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Program Snapshot

With advances in genomic sequencing and medicine, it is now possible to examine patients with rare genetic diseases at a level that allows physicians and scientists to find the “needle in a haystack”. Often times, one small change (mutation) in a genetic sequence can cause an individual to develop disease symptoms. To increase the capacity for this type of research, an Undiagnosed Diseases Network (UDN) has been established across the country to diagnose both rare and new diseases. Furthermore, through the support of mechanistic studies, the Network hopes to aid in management strategies for the patients. This program is advancing laboratory and clinical research, building upon the experience and expertise of the NIH Intramural Undiagnosed Diseases Program (UDP) and similar programs, by enhanced coordination and collaboration among laboratory and clinical researchers across multiple centers. The Network also benefits from having the capacity to share data and approaches widely throughout the scientific community.

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Program Highlights

The Cause of a Rare Neurological Disorder Uncovered by the UDN Researchers from the Undiagnosed Diseases Network have found the cause of a rare genetic disorder by combining the efforts of clinical and laboratory scientists. Read more about this study.


Female and Male sex symbolsA single mutation acts as a molecular switch for sex determination. By comparing DNA sequences from four families with sex development disorders, researchers from the Undiagnosed Diseases Network have found a single mutation that can act as a molecular switch to change the fate of sex determination but only one of these families was from the UDN. Read a brief description of the research.


Read More about the Undiagnosed Diseases Network

 

The UDN has been approved for phase II

The NIH Common Fund has approved the Undiagnosed Diseases Network for a second phase of support from FY18-FY22.   In phase II of the program, the UDN will continue accepting participants with unsolved medical cases as well as study the components required for network sustainability once Common Fund support ends. Pending the availability of funds, the program expects to publish funding opportunity announcements in summer 2017 to fund the second phase of the network.  Components of phase II are expected to include: a Coordinating Center, 8-10 Clinical Sites, and 3-6 Core Laboratories.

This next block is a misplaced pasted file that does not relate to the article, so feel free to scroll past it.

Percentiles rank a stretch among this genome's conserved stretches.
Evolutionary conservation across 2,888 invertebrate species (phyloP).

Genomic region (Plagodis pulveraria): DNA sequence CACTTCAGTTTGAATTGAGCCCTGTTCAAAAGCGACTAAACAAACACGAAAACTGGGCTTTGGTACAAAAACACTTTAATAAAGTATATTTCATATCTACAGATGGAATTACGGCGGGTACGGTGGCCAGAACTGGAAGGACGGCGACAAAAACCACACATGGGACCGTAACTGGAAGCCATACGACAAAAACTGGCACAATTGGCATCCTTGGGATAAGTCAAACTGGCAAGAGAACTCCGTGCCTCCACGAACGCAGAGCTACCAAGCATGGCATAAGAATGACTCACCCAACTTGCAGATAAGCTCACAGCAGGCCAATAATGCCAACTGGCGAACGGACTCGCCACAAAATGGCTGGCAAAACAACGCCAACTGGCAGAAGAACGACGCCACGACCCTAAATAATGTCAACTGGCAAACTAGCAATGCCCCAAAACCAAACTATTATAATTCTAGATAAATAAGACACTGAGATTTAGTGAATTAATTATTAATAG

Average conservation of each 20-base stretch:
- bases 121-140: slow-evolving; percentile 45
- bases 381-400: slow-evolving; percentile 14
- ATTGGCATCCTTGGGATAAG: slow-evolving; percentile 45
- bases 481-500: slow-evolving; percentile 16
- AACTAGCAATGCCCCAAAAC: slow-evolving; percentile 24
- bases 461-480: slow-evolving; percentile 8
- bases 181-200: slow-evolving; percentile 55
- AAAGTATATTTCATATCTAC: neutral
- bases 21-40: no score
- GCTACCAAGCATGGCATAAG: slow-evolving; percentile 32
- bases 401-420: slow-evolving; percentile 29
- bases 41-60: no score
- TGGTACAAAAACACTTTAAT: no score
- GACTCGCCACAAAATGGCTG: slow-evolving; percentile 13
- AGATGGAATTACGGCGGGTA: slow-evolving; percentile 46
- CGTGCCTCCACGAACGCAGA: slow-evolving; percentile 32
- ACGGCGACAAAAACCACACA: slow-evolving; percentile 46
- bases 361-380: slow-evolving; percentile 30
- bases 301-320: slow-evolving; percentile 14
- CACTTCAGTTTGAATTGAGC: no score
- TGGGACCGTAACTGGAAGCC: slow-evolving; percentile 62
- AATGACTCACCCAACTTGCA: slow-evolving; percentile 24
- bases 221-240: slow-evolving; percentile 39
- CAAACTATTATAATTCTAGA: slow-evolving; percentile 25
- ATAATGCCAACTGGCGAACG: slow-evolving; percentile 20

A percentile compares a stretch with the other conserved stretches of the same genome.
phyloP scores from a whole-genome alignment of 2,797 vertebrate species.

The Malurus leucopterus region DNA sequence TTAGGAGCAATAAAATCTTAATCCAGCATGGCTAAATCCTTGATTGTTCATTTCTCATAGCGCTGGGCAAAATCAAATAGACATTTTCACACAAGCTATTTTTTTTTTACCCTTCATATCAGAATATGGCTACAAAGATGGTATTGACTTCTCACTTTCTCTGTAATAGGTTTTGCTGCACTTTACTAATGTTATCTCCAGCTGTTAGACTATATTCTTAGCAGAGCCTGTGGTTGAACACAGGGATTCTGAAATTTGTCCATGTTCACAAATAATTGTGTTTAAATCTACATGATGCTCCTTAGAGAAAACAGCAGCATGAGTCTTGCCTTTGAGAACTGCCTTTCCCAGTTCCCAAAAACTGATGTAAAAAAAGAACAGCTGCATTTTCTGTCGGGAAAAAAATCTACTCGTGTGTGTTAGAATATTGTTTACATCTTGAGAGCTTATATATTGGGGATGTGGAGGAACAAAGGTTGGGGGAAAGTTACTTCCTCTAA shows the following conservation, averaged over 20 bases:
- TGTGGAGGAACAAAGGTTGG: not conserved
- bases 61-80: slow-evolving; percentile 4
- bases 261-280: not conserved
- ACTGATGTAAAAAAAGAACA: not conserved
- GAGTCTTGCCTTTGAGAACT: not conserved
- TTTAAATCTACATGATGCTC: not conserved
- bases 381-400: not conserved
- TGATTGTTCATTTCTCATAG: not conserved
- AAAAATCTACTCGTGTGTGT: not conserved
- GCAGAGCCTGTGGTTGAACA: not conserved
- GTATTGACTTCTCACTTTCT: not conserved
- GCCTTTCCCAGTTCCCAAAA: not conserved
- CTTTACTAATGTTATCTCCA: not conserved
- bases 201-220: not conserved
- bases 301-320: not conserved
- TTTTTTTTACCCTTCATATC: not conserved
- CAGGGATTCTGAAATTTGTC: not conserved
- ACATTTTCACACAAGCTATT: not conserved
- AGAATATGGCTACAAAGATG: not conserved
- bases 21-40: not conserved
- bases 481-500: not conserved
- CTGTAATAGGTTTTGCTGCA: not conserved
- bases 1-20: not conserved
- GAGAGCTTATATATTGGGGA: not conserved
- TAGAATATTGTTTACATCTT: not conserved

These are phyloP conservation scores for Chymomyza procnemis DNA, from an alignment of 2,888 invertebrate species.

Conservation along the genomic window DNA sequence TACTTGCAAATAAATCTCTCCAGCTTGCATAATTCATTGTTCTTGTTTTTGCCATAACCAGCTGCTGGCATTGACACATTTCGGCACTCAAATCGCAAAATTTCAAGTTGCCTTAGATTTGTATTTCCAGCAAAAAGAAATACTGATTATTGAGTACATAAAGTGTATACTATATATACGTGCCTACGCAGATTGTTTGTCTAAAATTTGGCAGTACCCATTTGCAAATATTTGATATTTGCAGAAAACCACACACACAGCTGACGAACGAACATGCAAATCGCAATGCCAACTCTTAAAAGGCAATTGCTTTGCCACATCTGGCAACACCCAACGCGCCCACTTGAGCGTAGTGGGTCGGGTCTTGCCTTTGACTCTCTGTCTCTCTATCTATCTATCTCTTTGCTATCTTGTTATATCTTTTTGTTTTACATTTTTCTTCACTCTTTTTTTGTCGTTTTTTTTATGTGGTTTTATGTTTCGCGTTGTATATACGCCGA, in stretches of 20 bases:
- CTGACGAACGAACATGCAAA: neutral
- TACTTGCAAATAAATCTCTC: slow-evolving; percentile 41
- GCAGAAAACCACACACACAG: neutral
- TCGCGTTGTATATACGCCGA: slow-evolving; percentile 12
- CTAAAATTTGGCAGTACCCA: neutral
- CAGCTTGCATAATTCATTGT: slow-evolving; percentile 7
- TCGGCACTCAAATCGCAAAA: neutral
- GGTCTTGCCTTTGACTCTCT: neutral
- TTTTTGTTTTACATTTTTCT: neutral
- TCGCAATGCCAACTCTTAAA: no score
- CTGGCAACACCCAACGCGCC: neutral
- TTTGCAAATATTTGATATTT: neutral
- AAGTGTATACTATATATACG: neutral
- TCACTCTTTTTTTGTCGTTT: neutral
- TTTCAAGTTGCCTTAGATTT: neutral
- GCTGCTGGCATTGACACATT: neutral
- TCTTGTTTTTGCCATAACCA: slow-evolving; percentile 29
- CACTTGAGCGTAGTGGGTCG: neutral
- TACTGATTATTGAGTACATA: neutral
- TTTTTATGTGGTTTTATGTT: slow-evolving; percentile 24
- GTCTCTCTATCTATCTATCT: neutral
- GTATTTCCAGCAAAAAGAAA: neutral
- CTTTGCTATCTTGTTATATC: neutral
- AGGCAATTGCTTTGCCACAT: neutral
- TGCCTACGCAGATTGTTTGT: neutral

Learn more about applying to be a UDN participant here:UDN Apply


Who is in the Network?

The UDN is a group of clinical and research centers across the United States. The clinical sites are the Baylor College of MedicineDuke Medical CenterHarvard Affiliated Hospitals (Brigham and Women’s Hospital, Boston Children’s Hospital, Massachusetts General Hospital), the NIH Undiagnosed Diseases ProgramStanford Medical CenterUniversity of California at Los Angeles Medical Center, and Vanderbilt University Medical Center. The Coordinating Center for the UDN is at Harvard Medical School, and the two Sequencing Cores that perform genetic testing for the UDN are at the Baylor College of Medicine and HudsonAlpha Institute for Biotechnology with Illumina. The network also contains a central biorepository at Vanderbilt University Medical Center, a metabolomics core at Pacific Northwest National Laboratory and Oregon Health & Science University, and a model organisms screening center at Baylor College of Medicine.

UDN Sites

UDN Coordinators William Gahl and Anastasia Wise discuss the network


Contact

For more information about the UDN or application process, individuals can contact the UDN Coordinating Center by:

  • Telephone
    • Toll-free from USA, Canada, Mexico: 1-844-RING UDN (746-4836)
    • From all other countries: 1-617-432-2344

Email: UDN@hms.harvard.edu

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